What Kind Of People Go Canal Boating?

(It’s worth having a read of this page all about the number of people using the waterways, as a background to the rest of the information on this page)

I’ve already mentioned the younger professional who simply can’t afford to buy or rent in London – and it is mostly London, I would suggest, where the trend for boat living over bricks and mortar has taken hold. The rest of the country also sees wildly expensive housing but not quite to the same extent.

Figures from the Canal & River Trust suggest around 73% of boaters are aged over 55 years of age, which hints at the major users of the canals: retirees. Whether they’re selling their home (or just downsizing it) to buy a boat to live on, or buying one for leisure, the grey pound is where the majority of narrowboating money is coming from.

Such retirees don’t have to be locals either; there’s no reason why overseas citizens cannot buy a narrowboat and live on it over here, presuming that any necessary visa issues are dealt with just as they would have to be for any other move to the UK. I interviewed a lovely American couple on my YouTube channel who used to spend six months in the UK on their boat over the summer, and the other six back home, although they have since sold the boat due to the Covid pandemic restricting their global travel.

Meanwhile, with the growing interest in ecological matters, tiny homes, downsizing and generally a less capitalist way of life, narrowboating – despite the somewhat noisy and polluting nature of diesel engines – has become something of a siren call to people of all ages wishing to escape the rat race. It’s a more peaceful, simpler existence in which a sense of community – often long ago abandoned in housing developments – is instantly available from other boaters.

That’s not to say boating is all idyllic, every day! Far from it and as I explain in other pages of this website, the novice boater will have to get to grips with some more gritty aspects of life that are entirely invisible and irrelevant to householders.

Two thirds of boaters don’t live aboard and use their craft as a holiday or weekend escape. That’s a huge majority which, along with the many thousands of people who hire a boat for short periods each year, explains why some popular spots on the network get (relatively!) jammed up in peak summer season.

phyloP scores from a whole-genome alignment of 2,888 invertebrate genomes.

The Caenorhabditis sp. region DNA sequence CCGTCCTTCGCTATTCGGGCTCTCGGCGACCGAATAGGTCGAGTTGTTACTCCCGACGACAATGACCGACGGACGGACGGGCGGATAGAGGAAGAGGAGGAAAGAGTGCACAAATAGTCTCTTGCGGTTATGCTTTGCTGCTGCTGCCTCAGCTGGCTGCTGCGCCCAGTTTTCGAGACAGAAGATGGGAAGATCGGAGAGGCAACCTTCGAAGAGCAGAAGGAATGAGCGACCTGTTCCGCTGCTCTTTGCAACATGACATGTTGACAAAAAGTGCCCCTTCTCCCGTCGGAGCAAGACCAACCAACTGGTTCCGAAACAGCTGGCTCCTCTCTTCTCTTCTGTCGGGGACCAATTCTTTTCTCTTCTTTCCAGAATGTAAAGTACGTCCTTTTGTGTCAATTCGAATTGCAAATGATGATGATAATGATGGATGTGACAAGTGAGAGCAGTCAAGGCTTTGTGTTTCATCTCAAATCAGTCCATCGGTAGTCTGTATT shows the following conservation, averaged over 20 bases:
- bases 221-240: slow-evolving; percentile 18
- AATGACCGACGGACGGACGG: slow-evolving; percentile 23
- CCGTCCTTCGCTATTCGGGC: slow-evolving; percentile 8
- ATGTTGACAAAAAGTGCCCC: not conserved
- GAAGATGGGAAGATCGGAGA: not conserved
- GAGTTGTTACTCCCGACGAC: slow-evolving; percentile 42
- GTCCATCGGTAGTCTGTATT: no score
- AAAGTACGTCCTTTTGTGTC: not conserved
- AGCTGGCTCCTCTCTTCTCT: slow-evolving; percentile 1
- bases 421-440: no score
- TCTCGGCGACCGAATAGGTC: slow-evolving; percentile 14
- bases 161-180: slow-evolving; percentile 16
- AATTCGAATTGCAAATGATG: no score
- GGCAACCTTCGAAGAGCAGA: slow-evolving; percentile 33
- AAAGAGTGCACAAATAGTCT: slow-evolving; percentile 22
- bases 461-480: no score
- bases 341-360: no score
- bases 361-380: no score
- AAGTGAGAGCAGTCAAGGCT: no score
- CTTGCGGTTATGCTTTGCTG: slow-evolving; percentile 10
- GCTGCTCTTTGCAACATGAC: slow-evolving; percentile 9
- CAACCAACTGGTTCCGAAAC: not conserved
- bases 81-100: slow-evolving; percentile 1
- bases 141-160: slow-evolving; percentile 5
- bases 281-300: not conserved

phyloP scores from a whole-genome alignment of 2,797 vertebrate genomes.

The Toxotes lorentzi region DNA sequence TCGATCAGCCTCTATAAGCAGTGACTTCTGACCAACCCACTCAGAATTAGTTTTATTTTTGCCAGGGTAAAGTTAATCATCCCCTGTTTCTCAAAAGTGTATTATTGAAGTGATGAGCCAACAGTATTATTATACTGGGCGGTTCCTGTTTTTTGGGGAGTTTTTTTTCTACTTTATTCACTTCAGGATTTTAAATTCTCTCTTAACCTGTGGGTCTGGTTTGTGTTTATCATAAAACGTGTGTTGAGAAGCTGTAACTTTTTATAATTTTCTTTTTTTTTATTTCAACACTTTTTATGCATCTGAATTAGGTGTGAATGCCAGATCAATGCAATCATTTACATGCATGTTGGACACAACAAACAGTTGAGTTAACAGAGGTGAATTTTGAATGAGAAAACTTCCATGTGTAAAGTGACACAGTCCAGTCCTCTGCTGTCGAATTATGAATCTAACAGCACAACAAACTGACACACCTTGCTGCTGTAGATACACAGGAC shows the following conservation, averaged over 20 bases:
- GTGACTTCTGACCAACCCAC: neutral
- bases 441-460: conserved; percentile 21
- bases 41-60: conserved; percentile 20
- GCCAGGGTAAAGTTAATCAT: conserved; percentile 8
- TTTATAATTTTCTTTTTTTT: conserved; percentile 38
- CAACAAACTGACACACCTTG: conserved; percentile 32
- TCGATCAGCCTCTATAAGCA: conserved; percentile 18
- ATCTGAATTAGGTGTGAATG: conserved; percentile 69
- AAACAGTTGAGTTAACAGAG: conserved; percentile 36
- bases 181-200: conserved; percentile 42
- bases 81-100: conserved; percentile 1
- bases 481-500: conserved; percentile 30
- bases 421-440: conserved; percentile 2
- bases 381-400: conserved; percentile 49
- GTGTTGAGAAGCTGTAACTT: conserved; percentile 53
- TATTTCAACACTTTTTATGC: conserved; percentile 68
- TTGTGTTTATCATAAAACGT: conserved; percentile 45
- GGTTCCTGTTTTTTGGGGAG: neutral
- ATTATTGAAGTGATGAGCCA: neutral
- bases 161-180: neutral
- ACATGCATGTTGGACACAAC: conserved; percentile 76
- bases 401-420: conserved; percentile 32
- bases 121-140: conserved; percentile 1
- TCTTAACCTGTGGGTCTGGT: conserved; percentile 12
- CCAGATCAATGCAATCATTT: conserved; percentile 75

Such jams are usually good-natured and an opportunity to chat with fellow boaters, though the occasional tale of “canal rage” at the locks is not unheard of. Fortunately most are adult enough to simply write off such loutish behaviour and think no more of it, rather than anything escalating into violence.

Apart from the boats – and pubs – one of the many attractions of the canals for all comers are the many trading boats who make a living, or at least supplement their incomes, by selling all manner of goods from their boats.

Such trading boats often congregate at “floating markets” organised by various national and local groups, making for a fun day out for all, with products on offer ranging from paintings, mugs and woodwork to all manner of foodstuffs including specialist chocolate, coffee and pizza.

Such artists tend to also be environmentally aware, socially ethical and part of the growing downsizing movement already mentioned.

If people adopting “alternative” living is an alien or even frightening world to you – relax. They may not be wearing the latest fashion from the high street and can have all manner of interesting hair arrangements but put aside prejudices based on appearance and you’ll find such boaters are the loveliest, friendliest folk you could ever hope to meet. They’re all about peace, love and being nice to each other. It’s the hippy movement of the 1970s all over again but bang up to date.

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Previous page: how many boats are on the system
Next page: a quick history of the British canals.

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